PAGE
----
Mergers Have Defined Healthcare in Recent Years, but They Aren’t the Only Way Forward

Merger announcements have dominated recent news in healthcare. In 2018, Advocate Health Care merged with Aurora Health Care to form Advocate Aurora Health, one of the largest not-for-profit systems in the country. But that merger only took place after Advocate spent two and a half years and $15 million on a failed attempt to unite with NorthShore University HealthSystem.[1] And Catholic Health Initiatives and Dignity Health recently merged to create CommonSpirit Health after more than two years of challenging negotiations.[2] However, recent developments show that a merger is not always the way to go. Rumors circulated for months that St. Louis-based Ascension Health was considering a merger with Renton, Washington’s Providence St. Joseph Health, to create the nation’s largest system of hospitals. But the two health systems ultimately decided to shelve talks, opting to restructure their organizations instead.[3]

A particularly striking example of a merger exploration that ended before completion is that between Baylor Scott & White Health and Memorial Hermann Health System. The systems recently announced they had dissolved their consolidation plan after previously signing a letter of intent and conducting months of talks.[4] The deal would have combined two of the most well-known hospital systems in Texas to create the largest nonprofit integrated delivery system in the state, and possibly the southwest.[5] In a joint statement the two hospital systems said, “Ultimately, we have concluded that as strong, successful organizations, we are capable of achieving our visions for the future without merging at this time,” adding, “We will continue to seek opportunities for collaboration as two forward-thinking, mission-driven organizations.”[6] Ultimately, consolidation is the right move for some organizations, but many independent hospitals simply don’t want to be acquired or take part in a major merger.

As stated in our previous post, by design, stand-alone hospitals differ significantly from their larger counterparts. They value their independence, flexibility, and freedom from corporate mandates or value extraction that could ultimately detract from care. They are fixtures in their communities and have formed generational relationships with the patients they serve. They pride themselves on their agility and aptitude to bypass large-system bureaucracy.[7] Though there are undeniable strengths to remaining independent, there are just as many challenges. One of them is size and scale, which puts smaller hospitals in a difficult position when negotiating with insurers and suppliers. Often, they don’t have the perceived stature of larger systems to command the desired results. Mergers are one way to build scale, but it isn’t the only way. TPC offers an alternative that allows hospitals to remain independent while gaining the benefits of economies of scale and the shared knowledge of a larger system.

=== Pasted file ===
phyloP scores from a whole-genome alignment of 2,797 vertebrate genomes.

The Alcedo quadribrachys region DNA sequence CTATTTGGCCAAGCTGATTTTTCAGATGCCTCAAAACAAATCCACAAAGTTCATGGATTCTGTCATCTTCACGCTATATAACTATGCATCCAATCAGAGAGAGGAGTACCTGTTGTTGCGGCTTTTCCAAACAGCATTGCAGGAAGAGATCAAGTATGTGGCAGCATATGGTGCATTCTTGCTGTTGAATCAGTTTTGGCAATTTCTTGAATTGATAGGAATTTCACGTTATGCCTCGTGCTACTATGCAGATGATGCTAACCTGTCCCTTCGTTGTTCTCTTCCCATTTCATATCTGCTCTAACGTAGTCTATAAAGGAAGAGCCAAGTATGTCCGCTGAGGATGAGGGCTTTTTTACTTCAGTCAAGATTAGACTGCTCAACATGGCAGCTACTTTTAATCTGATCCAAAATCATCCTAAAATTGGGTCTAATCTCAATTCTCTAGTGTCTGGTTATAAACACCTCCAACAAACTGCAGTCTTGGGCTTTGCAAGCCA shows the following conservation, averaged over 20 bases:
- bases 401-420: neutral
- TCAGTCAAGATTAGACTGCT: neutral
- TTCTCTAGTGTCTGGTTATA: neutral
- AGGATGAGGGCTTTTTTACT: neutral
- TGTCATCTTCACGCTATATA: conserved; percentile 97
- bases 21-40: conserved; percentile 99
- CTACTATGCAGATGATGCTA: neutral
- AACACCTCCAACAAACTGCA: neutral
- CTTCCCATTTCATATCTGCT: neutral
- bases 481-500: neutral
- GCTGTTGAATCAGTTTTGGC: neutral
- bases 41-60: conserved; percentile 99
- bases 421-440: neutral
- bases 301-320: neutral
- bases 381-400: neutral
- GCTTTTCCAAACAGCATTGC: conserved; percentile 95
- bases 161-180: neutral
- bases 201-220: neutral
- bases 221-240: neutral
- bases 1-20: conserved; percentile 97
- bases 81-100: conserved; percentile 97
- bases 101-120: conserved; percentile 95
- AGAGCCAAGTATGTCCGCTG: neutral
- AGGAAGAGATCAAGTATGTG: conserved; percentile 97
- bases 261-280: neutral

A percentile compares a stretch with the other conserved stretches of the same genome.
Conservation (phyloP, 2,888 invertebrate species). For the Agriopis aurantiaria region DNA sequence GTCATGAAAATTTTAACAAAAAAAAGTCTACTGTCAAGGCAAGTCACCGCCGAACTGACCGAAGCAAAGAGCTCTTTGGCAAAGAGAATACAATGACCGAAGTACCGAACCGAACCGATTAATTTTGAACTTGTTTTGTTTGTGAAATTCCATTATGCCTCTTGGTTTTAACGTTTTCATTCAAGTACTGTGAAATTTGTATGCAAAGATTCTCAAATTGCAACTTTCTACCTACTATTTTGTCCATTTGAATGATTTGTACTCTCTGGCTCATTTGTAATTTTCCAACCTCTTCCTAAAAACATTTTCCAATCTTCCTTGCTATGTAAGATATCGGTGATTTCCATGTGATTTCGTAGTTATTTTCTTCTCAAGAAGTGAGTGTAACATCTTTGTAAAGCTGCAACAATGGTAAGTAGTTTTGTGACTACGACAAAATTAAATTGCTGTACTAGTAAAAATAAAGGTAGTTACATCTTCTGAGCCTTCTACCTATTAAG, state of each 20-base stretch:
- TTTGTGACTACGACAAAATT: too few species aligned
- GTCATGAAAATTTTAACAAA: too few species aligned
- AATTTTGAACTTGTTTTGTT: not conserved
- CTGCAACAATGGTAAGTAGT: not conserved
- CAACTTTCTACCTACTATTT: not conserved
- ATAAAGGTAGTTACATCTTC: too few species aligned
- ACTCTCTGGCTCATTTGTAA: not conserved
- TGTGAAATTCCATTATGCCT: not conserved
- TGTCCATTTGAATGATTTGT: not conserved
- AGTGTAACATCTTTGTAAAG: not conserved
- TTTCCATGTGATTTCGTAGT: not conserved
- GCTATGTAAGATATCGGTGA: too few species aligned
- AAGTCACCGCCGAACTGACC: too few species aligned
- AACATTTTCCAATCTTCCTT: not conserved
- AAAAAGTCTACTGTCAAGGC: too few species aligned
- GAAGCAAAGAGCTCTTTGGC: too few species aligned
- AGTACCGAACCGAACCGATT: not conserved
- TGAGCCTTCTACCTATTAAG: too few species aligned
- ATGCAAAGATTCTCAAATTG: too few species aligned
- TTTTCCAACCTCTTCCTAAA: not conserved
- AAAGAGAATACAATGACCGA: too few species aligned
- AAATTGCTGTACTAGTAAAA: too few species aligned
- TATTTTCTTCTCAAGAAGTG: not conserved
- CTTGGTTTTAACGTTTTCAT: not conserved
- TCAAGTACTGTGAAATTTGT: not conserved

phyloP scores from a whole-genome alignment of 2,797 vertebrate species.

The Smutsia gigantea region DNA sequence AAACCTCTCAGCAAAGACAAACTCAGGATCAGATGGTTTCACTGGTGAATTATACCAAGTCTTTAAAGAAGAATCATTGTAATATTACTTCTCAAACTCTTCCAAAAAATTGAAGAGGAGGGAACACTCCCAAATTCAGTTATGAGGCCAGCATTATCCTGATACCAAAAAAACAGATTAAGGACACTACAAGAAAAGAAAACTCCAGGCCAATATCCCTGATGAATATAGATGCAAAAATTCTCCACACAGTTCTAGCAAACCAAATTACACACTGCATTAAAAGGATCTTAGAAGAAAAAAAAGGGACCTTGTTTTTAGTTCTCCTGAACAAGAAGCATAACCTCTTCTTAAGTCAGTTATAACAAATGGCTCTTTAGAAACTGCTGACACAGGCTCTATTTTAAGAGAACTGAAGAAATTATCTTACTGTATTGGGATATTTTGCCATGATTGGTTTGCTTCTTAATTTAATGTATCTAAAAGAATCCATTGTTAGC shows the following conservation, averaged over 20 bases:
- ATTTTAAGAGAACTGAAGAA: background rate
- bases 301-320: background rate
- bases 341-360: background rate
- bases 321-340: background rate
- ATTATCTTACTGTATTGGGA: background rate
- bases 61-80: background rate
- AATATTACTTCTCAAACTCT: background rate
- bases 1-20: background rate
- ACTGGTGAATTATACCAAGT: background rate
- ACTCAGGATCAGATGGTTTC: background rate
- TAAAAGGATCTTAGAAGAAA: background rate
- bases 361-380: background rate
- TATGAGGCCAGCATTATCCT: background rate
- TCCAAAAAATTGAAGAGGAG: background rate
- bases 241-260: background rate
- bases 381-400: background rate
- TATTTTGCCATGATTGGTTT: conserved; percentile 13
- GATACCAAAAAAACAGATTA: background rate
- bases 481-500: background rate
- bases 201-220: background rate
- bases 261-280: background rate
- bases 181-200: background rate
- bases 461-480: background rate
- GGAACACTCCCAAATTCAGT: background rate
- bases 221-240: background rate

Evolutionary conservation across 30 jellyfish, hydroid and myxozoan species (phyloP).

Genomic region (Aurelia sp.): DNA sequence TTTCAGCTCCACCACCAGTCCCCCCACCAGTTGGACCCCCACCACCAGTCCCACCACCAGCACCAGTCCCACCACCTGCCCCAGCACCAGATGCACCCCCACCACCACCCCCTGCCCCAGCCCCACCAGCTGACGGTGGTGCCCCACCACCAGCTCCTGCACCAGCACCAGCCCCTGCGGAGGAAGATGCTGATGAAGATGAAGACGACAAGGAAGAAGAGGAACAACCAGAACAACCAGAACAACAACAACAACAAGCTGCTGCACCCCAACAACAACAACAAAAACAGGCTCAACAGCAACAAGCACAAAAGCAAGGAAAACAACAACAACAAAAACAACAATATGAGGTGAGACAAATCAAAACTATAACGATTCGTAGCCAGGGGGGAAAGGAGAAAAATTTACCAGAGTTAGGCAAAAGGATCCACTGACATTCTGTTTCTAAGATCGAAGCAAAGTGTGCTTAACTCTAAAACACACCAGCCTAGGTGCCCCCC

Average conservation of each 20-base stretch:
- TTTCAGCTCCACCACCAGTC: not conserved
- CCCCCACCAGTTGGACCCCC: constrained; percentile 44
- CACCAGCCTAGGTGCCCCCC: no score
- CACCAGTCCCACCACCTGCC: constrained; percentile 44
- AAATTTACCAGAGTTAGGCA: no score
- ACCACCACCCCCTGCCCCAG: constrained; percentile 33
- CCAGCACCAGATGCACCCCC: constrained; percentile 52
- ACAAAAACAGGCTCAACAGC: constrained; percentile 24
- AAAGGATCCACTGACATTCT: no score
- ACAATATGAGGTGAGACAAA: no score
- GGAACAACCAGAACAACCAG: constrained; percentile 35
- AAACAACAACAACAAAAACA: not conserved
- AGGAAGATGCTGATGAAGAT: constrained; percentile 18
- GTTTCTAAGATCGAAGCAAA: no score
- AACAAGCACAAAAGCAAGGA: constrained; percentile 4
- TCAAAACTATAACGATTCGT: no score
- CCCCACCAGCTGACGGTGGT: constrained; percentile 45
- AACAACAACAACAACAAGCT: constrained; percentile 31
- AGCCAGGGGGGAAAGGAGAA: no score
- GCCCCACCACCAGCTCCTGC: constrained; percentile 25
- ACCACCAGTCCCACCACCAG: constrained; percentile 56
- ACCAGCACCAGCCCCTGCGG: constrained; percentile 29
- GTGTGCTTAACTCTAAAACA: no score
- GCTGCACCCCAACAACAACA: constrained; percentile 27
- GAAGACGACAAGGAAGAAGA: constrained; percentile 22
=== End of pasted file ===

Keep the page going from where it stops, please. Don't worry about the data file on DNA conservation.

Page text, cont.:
TPC creates a virtual system of independent, community-based hospitals that together achieve sizable tangible value that lowers costs and enables Members to remain competitive. By way of standardization and performance optimization at the financial, operational, and clinical levels, TPC builds a framework for hospitals to remain independent but take advantage of their collective size to achieve similar results to national systems. This approach allows stand-alone hospitals to remain agile, while also providing access to the resources and benefits that only large scales allow. It’s the perfect solution for hospitals disinterested in merging, but wary of remaining isolated in an industry undergoing major change.

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